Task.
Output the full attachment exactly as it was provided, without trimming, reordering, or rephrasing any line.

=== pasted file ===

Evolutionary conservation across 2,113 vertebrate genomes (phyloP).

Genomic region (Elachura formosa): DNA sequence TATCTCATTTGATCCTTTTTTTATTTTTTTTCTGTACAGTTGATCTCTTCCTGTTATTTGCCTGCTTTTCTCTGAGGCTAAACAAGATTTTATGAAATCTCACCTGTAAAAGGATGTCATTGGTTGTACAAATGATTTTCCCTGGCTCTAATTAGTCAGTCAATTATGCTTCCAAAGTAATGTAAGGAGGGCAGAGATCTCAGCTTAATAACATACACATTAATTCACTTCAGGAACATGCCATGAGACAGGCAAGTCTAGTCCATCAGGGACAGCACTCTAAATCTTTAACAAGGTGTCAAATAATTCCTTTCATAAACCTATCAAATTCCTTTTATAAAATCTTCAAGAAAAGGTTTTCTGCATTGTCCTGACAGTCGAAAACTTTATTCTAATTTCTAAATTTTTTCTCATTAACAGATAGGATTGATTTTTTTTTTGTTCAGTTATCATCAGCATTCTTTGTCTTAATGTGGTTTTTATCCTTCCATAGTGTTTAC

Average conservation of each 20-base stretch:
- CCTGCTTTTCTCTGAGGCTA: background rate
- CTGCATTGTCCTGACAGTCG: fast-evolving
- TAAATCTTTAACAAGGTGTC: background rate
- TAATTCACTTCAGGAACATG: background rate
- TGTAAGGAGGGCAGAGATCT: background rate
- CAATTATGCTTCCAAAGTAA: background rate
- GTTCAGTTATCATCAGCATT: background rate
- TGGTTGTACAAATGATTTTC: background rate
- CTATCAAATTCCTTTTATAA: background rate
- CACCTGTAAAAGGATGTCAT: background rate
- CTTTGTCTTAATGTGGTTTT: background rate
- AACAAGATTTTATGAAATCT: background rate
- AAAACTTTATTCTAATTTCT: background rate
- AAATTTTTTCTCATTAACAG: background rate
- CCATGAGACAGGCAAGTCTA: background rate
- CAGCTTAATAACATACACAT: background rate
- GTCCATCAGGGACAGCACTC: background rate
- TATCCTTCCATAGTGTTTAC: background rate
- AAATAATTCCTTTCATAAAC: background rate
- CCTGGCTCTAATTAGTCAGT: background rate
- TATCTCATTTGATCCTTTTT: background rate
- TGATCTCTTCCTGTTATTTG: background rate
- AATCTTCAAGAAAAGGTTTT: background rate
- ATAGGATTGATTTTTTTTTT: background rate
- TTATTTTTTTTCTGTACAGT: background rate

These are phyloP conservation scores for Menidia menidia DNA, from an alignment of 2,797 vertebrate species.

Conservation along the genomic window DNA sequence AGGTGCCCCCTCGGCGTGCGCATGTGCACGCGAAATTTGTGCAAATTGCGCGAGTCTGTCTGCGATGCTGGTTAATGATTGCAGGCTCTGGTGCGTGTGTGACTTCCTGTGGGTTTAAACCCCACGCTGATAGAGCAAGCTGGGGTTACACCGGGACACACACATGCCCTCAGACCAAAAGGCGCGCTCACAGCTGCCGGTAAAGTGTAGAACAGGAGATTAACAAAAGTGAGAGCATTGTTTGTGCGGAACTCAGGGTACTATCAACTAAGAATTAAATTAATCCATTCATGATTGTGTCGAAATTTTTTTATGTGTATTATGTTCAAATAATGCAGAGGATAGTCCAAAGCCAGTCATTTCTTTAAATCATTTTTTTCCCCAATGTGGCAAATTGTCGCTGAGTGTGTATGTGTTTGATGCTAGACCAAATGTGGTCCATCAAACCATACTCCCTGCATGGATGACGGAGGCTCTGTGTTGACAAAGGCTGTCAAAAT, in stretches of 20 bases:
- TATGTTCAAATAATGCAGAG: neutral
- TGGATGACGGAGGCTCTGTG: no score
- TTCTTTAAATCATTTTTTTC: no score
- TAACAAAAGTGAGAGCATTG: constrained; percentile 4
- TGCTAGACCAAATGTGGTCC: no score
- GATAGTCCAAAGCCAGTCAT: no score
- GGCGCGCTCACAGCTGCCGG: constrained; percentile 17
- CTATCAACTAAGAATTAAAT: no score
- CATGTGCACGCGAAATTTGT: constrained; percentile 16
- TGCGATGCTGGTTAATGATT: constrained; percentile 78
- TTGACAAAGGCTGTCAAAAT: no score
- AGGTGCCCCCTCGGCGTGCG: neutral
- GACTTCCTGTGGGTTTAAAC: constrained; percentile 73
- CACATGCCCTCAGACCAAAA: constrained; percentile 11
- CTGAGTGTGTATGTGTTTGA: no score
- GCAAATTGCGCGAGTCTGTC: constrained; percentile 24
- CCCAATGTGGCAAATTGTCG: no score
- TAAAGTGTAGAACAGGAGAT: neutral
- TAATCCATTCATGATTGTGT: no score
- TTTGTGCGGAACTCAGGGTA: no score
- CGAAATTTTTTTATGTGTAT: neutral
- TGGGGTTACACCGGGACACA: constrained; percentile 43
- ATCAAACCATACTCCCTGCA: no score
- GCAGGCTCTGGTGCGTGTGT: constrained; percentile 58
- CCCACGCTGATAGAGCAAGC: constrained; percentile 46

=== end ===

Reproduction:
Evolutionary conservation across 2,113 vertebrate genomes (phyloP).

Genomic region (Elachura formosa): DNA sequence TATCTCATTTGATCCTTTTTTTATTTTTTTTCTGTACAGTTGATCTCTTCCTGTTATTTGCCTGCTTTTCTCTGAGGCTAAACAAGATTTTATGAAATCTCACCTGTAAAAGGATGTCATTGGTTGTACAAATGATTTTCCCTGGCTCTAATTAGTCAGTCAATTATGCTTCCAAAGTAATGTAAGGAGGGCAGAGATCTCAGCTTAATAACATACACATTAATTCACTTCAGGAACATGCCATGAGACAGGCAAGTCTAGTCCATCAGGGACAGCACTCTAAATCTTTAACAAGGTGTCAAATAATTCCTTTCATAAACCTATCAAATTCCTTTTATAAAATCTTCAAGAAAAGGTTTTCTGCATTGTCCTGACAGTCGAAAACTTTATTCTAATTTCTAAATTTTTTCTCATTAACAGATAGGATTGATTTTTTTTTTGTTCAGTTATCATCAGCATTCTTTGTCTTAATGTGGTTTTTATCCTTCCATAGTGTTTAC

Average conservation of each 20-base stretch:
- CCTGCTTTTCTCTGAGGCTA: background rate
- CTGCATTGTCCTGACAGTCG: fast-evolving
- TAAATCTTTAACAAGGTGTC: background rate
- TAATTCACTTCAGGAACATG: background rate
- TGTAAGGAGGGCAGAGATCT: background rate
- CAATTATGCTTCCAAAGTAA: background rate
- GTTCAGTTATCATCAGCATT: background rate
- TGGTTGTACAAATGATTTTC: background rate
- CTATCAAATTCCTTTTATAA: background rate
- CACCTGTAAAAGGATGTCAT: background rate
- CTTTGTCTTAATGTGGTTTT: background rate
- AACAAGATTTTATGAAATCT: background rate
- AAAACTTTATTCTAATTTCT: background rate
- AAATTTTTTCTCATTAACAG: background rate
- CCATGAGACAGGCAAGTCTA: background rate
- CAGCTTAATAACATACACAT: background rate
- GTCCATCAGGGACAGCACTC: background rate
- TATCCTTCCATAGTGTTTAC: background rate
- AAATAATTCCTTTCATAAAC: background rate
- CCTGGCTCTAATTAGTCAGT: background rate
- TATCTCATTTGATCCTTTTT: background rate
- TGATCTCTTCCTGTTATTTG: background rate
- AATCTTCAAGAAAAGGTTTT: background rate
- ATAGGATTGATTTTTTTTTT: background rate
- TTATTTTTTTTCTGTACAGT: background rate

These are phyloP conservation scores for Menidia menidia DNA, from an alignment of 2,797 vertebrate species.

Conservation along the genomic window DNA sequence AGGTGCCCCCTCGGCGTGCGCATGTGCACGCGAAATTTGTGCAAATTGCGCGAGTCTGTCTGCGATGCTGGTTAATGATTGCAGGCTCTGGTGCGTGTGTGACTTCCTGTGGGTTTAAACCCCACGCTGATAGAGCAAGCTGGGGTTACACCGGGACACACACATGCCCTCAGACCAAAAGGCGCGCTCACAGCTGCCGGTAAAGTGTAGAACAGGAGATTAACAAAAGTGAGAGCATTGTTTGTGCGGAACTCAGGGTACTATCAACTAAGAATTAAATTAATCCATTCATGATTGTGTCGAAATTTTTTTATGTGTATTATGTTCAAATAATGCAGAGGATAGTCCAAAGCCAGTCATTTCTTTAAATCATTTTTTTCCCCAATGTGGCAAATTGTCGCTGAGTGTGTATGTGTTTGATGCTAGACCAAATGTGGTCCATCAAACCATACTCCCTGCATGGATGACGGAGGCTCTGTGTTGACAAAGGCTGTCAAAAT, in stretches of 20 bases:
- TATGTTCAAATAATGCAGAG: neutral
- TGGATGACGGAGGCTCTGTG: no score
- TTCTTTAAATCATTTTTTTC: no score
- TAACAAAAGTGAGAGCATTG: constrained; percentile 4
- TGCTAGACCAAATGTGGTCC: no score
- GATAGTCCAAAGCCAGTCAT: no score
- GGCGCGCTCACAGCTGCCGG: constrained; percentile 17
- CTATCAACTAAGAATTAAAT: no score
- CATGTGCACGCGAAATTTGT: constrained; percentile 16
- TGCGATGCTGGTTAATGATT: constrained; percentile 78
- TTGACAAAGGCTGTCAAAAT: no score
- AGGTGCCCCCTCGGCGTGCG: neutral
- GACTTCCTGTGGGTTTAAAC: constrained; percentile 73
- CACATGCCCTCAGACCAAAA: constrained; percentile 11
- CTGAGTGTGTATGTGTTTGA: no score
- GCAAATTGCGCGAGTCTGTC: constrained; percentile 24
- CCCAATGTGGCAAATTGTCG: no score
- TAAAGTGTAGAACAGGAGAT: neutral
- TAATCCATTCATGATTGTGT: no score
- TTTGTGCGGAACTCAGGGTA: no score
- CGAAATTTTTTTATGTGTAT: neutral
- TGGGGTTACACCGGGACACA: constrained; percentile 43
- ATCAAACCATACTCCCTGCA: no score
- GCAGGCTCTGGTGCGTGTGT: constrained; percentile 58
- CCCACGCTGATAGAGCAAGC: constrained; percentile 46